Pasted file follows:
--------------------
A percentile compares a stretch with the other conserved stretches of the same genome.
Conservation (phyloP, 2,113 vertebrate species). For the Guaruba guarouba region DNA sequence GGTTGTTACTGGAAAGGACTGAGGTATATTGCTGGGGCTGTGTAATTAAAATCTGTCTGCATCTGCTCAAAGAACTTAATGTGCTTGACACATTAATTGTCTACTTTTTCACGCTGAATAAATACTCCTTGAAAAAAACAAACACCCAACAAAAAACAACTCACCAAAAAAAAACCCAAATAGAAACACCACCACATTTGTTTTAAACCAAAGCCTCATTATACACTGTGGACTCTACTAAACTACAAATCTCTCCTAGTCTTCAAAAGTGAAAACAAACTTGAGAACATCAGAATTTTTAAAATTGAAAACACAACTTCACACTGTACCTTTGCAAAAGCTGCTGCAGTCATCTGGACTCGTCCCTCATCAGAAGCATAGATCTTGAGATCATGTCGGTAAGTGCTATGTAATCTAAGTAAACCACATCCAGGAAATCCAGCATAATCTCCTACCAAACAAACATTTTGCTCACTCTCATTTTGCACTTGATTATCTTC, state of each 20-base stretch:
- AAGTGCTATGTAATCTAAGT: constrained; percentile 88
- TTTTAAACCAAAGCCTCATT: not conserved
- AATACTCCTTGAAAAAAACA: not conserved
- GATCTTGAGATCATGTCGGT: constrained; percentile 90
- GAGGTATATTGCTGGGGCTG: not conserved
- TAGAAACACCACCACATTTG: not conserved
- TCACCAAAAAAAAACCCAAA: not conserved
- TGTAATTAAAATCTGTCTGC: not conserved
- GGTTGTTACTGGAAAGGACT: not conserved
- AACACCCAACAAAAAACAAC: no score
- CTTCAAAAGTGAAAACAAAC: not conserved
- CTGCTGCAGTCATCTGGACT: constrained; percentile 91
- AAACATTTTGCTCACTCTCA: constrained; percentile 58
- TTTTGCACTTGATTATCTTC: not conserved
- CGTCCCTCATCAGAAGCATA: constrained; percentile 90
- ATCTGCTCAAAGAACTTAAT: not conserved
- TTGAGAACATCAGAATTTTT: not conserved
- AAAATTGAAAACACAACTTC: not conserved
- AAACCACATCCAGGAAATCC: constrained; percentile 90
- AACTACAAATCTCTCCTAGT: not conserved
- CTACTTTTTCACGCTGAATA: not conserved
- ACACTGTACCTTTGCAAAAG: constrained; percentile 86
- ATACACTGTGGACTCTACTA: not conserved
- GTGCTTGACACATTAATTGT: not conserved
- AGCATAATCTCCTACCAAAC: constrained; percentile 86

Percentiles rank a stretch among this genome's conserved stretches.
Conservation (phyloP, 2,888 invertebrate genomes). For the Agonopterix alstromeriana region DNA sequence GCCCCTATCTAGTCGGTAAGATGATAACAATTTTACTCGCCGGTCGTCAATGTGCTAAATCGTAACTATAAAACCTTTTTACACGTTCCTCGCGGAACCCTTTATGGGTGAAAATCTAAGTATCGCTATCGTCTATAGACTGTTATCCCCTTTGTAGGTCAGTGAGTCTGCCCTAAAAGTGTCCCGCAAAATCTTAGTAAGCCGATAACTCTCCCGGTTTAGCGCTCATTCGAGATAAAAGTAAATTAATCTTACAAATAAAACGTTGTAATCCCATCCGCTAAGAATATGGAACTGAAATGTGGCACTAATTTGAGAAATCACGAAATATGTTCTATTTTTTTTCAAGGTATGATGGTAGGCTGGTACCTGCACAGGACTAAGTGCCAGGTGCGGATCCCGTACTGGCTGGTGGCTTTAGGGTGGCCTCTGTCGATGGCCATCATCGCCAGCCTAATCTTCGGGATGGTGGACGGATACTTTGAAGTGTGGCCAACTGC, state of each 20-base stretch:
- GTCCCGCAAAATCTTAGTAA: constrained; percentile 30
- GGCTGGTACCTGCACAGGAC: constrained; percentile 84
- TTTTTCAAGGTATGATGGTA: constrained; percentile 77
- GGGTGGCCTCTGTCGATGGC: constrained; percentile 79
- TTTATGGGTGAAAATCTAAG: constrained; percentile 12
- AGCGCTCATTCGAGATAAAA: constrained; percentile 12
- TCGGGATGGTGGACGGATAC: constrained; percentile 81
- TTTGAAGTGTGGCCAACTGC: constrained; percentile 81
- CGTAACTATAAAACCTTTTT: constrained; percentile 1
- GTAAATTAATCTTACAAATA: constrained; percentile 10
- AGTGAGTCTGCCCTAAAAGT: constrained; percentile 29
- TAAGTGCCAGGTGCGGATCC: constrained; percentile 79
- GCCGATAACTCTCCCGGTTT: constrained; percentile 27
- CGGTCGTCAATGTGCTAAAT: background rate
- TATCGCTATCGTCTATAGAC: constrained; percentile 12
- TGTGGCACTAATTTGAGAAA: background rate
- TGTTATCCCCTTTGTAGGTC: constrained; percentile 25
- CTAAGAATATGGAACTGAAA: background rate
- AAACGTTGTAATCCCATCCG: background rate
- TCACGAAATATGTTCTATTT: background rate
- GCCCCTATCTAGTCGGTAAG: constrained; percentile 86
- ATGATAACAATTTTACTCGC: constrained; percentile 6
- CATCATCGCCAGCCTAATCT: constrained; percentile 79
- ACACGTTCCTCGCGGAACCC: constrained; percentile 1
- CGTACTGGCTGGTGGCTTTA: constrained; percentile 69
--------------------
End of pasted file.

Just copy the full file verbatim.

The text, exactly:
A percentile compares a stretch with the other conserved stretches of the same genome.
Conservation (phyloP, 2,113 vertebrate species). For the Guaruba guarouba region DNA sequence GGTTGTTACTGGAAAGGACTGAGGTATATTGCTGGGGCTGTGTAATTAAAATCTGTCTGCATCTGCTCAAAGAACTTAATGTGCTTGACACATTAATTGTCTACTTTTTCACGCTGAATAAATACTCCTTGAAAAAAACAAACACCCAACAAAAAACAACTCACCAAAAAAAAACCCAAATAGAAACACCACCACATTTGTTTTAAACCAAAGCCTCATTATACACTGTGGACTCTACTAAACTACAAATCTCTCCTAGTCTTCAAAAGTGAAAACAAACTTGAGAACATCAGAATTTTTAAAATTGAAAACACAACTTCACACTGTACCTTTGCAAAAGCTGCTGCAGTCATCTGGACTCGTCCCTCATCAGAAGCATAGATCTTGAGATCATGTCGGTAAGTGCTATGTAATCTAAGTAAACCACATCCAGGAAATCCAGCATAATCTCCTACCAAACAAACATTTTGCTCACTCTCATTTTGCACTTGATTATCTTC, state of each 20-base stretch:
- AAGTGCTATGTAATCTAAGT: constrained; percentile 88
- TTTTAAACCAAAGCCTCATT: not conserved
- AATACTCCTTGAAAAAAACA: not conserved
- GATCTTGAGATCATGTCGGT: constrained; percentile 90
- GAGGTATATTGCTGGGGCTG: not conserved
- TAGAAACACCACCACATTTG: not conserved
- TCACCAAAAAAAAACCCAAA: not conserved
- TGTAATTAAAATCTGTCTGC: not conserved
- GGTTGTTACTGGAAAGGACT: not conserved
- AACACCCAACAAAAAACAAC: no score
- CTTCAAAAGTGAAAACAAAC: not conserved
- CTGCTGCAGTCATCTGGACT: constrained; percentile 91
- AAACATTTTGCTCACTCTCA: constrained; percentile 58
- TTTTGCACTTGATTATCTTC: not conserved
- CGTCCCTCATCAGAAGCATA: constrained; percentile 90
- ATCTGCTCAAAGAACTTAAT: not conserved
- TTGAGAACATCAGAATTTTT: not conserved
- AAAATTGAAAACACAACTTC: not conserved
- AAACCACATCCAGGAAATCC: constrained; percentile 90
- AACTACAAATCTCTCCTAGT: not conserved
- CTACTTTTTCACGCTGAATA: not conserved
- ACACTGTACCTTTGCAAAAG: constrained; percentile 86
- ATACACTGTGGACTCTACTA: not conserved
- GTGCTTGACACATTAATTGT: not conserved
- AGCATAATCTCCTACCAAAC: constrained; percentile 86

Percentiles rank a stretch among this genome's conserved stretches.
Conservation (phyloP, 2,888 invertebrate genomes). For the Agonopterix alstromeriana region DNA sequence GCCCCTATCTAGTCGGTAAGATGATAACAATTTTACTCGCCGGTCGTCAATGTGCTAAATCGTAACTATAAAACCTTTTTACACGTTCCTCGCGGAACCCTTTATGGGTGAAAATCTAAGTATCGCTATCGTCTATAGACTGTTATCCCCTTTGTAGGTCAGTGAGTCTGCCCTAAAAGTGTCCCGCAAAATCTTAGTAAGCCGATAACTCTCCCGGTTTAGCGCTCATTCGAGATAAAAGTAAATTAATCTTACAAATAAAACGTTGTAATCCCATCCGCTAAGAATATGGAACTGAAATGTGGCACTAATTTGAGAAATCACGAAATATGTTCTATTTTTTTTCAAGGTATGATGGTAGGCTGGTACCTGCACAGGACTAAGTGCCAGGTGCGGATCCCGTACTGGCTGGTGGCTTTAGGGTGGCCTCTGTCGATGGCCATCATCGCCAGCCTAATCTTCGGGATGGTGGACGGATACTTTGAAGTGTGGCCAACTGC, state of each 20-base stretch:
- GTCCCGCAAAATCTTAGTAA: constrained; percentile 30
- GGCTGGTACCTGCACAGGAC: constrained; percentile 84
- TTTTTCAAGGTATGATGGTA: constrained; percentile 77
- GGGTGGCCTCTGTCGATGGC: constrained; percentile 79
- TTTATGGGTGAAAATCTAAG: constrained; percentile 12
- AGCGCTCATTCGAGATAAAA: constrained; percentile 12
- TCGGGATGGTGGACGGATAC: constrained; percentile 81
- TTTGAAGTGTGGCCAACTGC: constrained; percentile 81
- CGTAACTATAAAACCTTTTT: constrained; percentile 1
- GTAAATTAATCTTACAAATA: constrained; percentile 10
- AGTGAGTCTGCCCTAAAAGT: constrained; percentile 29
- TAAGTGCCAGGTGCGGATCC: constrained; percentile 79
- GCCGATAACTCTCCCGGTTT: constrained; percentile 27
- CGGTCGTCAATGTGCTAAAT: background rate
- TATCGCTATCGTCTATAGAC: constrained; percentile 12
- TGTGGCACTAATTTGAGAAA: background rate
- TGTTATCCCCTTTGTAGGTC: constrained; percentile 25
- CTAAGAATATGGAACTGAAA: background rate
- AAACGTTGTAATCCCATCCG: background rate
- TCACGAAATATGTTCTATTT: background rate
- GCCCCTATCTAGTCGGTAAG: constrained; percentile 86
- ATGATAACAATTTTACTCGC: constrained; percentile 6
- CATCATCGCCAGCCTAATCT: constrained; percentile 79
- ACACGTTCCTCGCGGAACCC: constrained; percentile 1
- CGTACTGGCTGGTGGCTTTA: constrained; percentile 69